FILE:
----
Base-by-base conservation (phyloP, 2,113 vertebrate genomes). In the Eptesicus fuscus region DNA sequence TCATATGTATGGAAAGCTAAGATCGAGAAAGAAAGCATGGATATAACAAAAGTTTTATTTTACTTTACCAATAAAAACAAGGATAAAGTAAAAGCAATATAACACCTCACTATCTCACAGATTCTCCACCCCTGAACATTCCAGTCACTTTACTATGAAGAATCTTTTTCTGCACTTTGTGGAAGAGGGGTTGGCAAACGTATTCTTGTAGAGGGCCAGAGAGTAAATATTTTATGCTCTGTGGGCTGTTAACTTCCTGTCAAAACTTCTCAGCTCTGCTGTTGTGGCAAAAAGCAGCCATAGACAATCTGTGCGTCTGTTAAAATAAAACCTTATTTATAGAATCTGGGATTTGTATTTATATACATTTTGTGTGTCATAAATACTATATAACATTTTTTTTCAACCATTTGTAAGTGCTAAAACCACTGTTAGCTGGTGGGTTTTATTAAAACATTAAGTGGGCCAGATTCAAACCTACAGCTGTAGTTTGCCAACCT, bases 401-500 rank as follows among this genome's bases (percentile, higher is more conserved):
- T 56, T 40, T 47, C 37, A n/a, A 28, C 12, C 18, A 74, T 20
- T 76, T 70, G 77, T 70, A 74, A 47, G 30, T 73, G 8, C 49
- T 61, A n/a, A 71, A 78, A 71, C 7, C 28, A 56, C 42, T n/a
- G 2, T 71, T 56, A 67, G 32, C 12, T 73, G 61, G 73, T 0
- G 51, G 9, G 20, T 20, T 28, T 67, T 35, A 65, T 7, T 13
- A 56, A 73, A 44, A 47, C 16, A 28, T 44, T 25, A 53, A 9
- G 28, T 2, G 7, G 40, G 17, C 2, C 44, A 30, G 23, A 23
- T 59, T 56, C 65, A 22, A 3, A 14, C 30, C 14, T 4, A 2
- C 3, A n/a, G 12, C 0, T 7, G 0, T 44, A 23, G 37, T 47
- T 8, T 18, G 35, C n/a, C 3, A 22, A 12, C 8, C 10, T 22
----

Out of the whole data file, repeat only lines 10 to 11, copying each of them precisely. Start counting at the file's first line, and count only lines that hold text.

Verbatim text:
- C 3, A n/a, G 12, C 0, T 7, G 0, T 44, A 23, G 37, T 47
- T 8, T 18, G 35, C n/a, C 3, A 22, A 12, C 8, C 10, T 22